Feedback given as part of formative assessment helps learners become aware of any gaps that exist between their desired goal and their current knowledge, understanding, or skill and guides them through actions necessary to obtain the goal (Ramaprasad, 1983; Sadler, 1989). The most helpful type of feedback on tests and homework provides specific comments about errors and specific suggestions for improvement and encourages students to focus their attention thoughtfully on the task rather than on simply getting the right answer (Bangert-Drowns, Kulick, & Morgan, 1991; Elawar & Corno, 1985). This type of feedback may be particularly helpful to lower achieving students because it emphasizes that students can improve as a result of effort rather than be doomed to low achievement due to some presumed lack of innate ability. Formative assessment helps support the expectation that all children can learn to high levels and counteracts the cycle in which students attribute poor performance to lack of ability and therefore become discouraged and unwilling to invest in further learning (Ames, 1992; Vispoel & Austin, 1995).

While feedback generally originates from a teacher, learners can also play an important role in formative assessment through self-evaluation. Two experimental research studies have shown that students who understand the learning objectives and assessment criteria and have opportunities to reflect on their work show greater improvement than those who do not (Fontana & Fernandes, 1994; Frederikson & White, 1997). Students with learning disabilities who are taught to use self-monitoring strategies related to their understanding of reading and writing tasks also show performance gains (McCurdy & Shapiro, 1992; Sawyer, Graham, & Harris, 1992).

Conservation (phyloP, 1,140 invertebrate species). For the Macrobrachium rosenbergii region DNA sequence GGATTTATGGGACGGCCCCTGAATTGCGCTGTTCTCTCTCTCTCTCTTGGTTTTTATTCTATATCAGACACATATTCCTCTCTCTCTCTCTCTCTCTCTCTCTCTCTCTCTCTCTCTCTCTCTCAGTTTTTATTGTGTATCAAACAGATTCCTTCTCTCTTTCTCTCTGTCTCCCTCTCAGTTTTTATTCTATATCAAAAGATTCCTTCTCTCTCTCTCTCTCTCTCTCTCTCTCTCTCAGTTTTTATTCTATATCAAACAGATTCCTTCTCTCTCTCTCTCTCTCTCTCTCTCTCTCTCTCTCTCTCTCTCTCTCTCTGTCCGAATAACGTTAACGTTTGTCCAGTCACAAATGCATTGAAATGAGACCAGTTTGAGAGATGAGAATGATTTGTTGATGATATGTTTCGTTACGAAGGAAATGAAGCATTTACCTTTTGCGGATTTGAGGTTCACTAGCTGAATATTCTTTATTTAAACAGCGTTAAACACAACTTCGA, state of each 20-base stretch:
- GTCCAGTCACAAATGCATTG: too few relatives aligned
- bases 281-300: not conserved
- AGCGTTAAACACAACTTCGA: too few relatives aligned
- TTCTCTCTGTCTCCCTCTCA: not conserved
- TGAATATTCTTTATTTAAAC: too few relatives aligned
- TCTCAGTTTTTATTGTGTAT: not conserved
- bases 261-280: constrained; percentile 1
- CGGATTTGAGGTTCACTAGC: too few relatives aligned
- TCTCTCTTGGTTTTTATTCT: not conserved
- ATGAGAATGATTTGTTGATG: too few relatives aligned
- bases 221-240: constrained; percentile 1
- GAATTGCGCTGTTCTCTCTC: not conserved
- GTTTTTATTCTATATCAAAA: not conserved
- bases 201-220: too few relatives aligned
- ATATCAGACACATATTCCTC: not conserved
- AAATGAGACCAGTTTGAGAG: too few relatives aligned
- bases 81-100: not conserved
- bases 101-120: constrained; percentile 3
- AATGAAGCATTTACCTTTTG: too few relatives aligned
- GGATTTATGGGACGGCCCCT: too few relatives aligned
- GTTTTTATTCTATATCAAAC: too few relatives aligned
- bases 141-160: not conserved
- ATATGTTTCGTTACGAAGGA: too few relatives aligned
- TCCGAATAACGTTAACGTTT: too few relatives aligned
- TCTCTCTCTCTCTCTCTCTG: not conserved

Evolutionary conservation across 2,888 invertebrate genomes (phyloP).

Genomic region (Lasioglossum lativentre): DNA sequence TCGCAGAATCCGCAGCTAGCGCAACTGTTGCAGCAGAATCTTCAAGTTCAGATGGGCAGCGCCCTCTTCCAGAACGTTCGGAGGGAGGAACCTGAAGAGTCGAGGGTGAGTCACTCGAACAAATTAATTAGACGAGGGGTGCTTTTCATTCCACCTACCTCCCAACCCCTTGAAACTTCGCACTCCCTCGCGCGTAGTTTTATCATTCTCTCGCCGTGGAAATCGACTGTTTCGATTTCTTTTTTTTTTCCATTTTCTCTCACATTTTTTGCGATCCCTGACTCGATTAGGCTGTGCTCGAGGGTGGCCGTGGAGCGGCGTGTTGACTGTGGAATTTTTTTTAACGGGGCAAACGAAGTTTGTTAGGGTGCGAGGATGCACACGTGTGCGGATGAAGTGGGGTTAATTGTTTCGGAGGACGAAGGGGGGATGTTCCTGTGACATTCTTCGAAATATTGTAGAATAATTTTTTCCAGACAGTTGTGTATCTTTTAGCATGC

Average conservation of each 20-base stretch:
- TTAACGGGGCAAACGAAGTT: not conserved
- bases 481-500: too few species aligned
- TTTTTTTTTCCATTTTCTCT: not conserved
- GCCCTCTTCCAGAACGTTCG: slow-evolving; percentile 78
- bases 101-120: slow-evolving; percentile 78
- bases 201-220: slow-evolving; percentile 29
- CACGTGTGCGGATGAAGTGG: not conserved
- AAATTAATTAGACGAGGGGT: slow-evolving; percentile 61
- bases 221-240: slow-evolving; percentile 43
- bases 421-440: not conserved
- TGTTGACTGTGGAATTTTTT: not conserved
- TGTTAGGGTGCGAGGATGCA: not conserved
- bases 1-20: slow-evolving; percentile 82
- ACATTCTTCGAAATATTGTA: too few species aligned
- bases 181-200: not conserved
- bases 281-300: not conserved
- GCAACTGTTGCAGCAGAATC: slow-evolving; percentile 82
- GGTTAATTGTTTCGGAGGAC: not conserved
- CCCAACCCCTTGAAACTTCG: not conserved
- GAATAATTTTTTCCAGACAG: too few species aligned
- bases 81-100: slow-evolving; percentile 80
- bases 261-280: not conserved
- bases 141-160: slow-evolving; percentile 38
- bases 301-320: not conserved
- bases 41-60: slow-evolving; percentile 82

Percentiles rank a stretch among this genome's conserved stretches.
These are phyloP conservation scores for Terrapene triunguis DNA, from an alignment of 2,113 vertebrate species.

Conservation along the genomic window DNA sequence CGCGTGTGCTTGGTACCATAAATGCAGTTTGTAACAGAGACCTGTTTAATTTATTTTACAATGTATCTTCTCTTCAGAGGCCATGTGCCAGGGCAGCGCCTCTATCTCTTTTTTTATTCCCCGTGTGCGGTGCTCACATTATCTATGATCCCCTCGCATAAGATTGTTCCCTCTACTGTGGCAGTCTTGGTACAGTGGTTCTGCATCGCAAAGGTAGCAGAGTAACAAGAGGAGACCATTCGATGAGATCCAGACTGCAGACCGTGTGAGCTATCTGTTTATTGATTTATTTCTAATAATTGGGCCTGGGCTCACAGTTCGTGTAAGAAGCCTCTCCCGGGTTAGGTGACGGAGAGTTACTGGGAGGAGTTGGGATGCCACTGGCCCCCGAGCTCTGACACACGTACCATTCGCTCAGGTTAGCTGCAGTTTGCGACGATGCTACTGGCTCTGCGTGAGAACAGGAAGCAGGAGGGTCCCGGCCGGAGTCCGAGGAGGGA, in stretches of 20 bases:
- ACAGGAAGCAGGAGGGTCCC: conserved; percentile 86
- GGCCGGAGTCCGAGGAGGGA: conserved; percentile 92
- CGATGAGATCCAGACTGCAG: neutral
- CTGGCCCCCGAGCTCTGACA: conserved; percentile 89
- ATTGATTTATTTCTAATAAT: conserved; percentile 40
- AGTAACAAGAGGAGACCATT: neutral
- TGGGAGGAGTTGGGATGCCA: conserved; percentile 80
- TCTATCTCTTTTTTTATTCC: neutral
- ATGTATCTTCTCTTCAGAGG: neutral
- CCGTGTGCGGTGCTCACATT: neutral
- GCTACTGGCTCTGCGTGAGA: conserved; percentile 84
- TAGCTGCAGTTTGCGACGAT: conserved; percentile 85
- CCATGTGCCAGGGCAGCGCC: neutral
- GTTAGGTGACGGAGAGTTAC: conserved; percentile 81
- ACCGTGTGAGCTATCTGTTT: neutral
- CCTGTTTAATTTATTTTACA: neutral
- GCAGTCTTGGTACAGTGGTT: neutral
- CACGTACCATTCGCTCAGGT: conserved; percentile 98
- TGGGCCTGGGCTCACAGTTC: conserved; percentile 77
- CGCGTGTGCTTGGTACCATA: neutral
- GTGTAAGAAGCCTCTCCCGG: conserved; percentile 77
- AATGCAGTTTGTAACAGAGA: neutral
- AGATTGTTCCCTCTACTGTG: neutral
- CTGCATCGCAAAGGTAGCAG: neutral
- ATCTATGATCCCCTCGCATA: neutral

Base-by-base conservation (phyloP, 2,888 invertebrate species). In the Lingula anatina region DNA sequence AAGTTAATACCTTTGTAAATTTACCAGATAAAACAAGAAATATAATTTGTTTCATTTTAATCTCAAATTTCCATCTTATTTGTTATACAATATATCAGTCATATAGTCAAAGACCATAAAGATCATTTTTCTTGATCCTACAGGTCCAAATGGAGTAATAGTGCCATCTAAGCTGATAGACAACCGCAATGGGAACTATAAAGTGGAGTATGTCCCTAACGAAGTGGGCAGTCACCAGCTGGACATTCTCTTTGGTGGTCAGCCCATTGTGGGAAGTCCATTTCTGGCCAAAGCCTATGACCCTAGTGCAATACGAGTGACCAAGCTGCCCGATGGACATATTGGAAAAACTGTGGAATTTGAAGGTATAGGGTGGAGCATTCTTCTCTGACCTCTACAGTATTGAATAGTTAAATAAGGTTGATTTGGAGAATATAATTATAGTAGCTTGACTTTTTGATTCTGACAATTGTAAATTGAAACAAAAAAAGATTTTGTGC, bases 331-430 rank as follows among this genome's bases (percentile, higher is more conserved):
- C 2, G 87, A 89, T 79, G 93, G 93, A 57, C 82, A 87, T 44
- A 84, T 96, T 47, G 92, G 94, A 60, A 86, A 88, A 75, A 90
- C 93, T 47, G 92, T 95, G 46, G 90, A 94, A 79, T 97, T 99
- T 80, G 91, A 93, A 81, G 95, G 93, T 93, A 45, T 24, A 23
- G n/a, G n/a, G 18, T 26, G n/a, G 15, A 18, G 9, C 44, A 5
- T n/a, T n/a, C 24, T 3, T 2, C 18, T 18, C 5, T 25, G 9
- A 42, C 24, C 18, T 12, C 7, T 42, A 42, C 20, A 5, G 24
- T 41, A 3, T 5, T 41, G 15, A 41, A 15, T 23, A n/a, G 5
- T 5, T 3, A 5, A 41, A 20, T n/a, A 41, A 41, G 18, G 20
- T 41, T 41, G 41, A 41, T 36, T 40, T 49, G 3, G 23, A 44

Since the goal of formative assessment is to gain an understanding of what students know (and don't know) in order to make responsive changes in teaching and learning, techniques such as teacher observation and classroom discussion have an important place alongside analysis of tests and homework.

Black and Wiliam (1998b) encourage teachers to use questioning and classroom discussion as an opportunity to increase their students' knowledge and improve understanding. They caution, however, that teachers need to make sure to ask thoughtful, reflective questions rather than simple, factual ones and then give students adequate time to respond. In order to involve everyone, they suggest strategies such as the following:

* Invite students to discuss their thinking about a question or topic in pairs or small groups, then ask a representative to share the thinking with the larger group (sometimes called think-pair-share).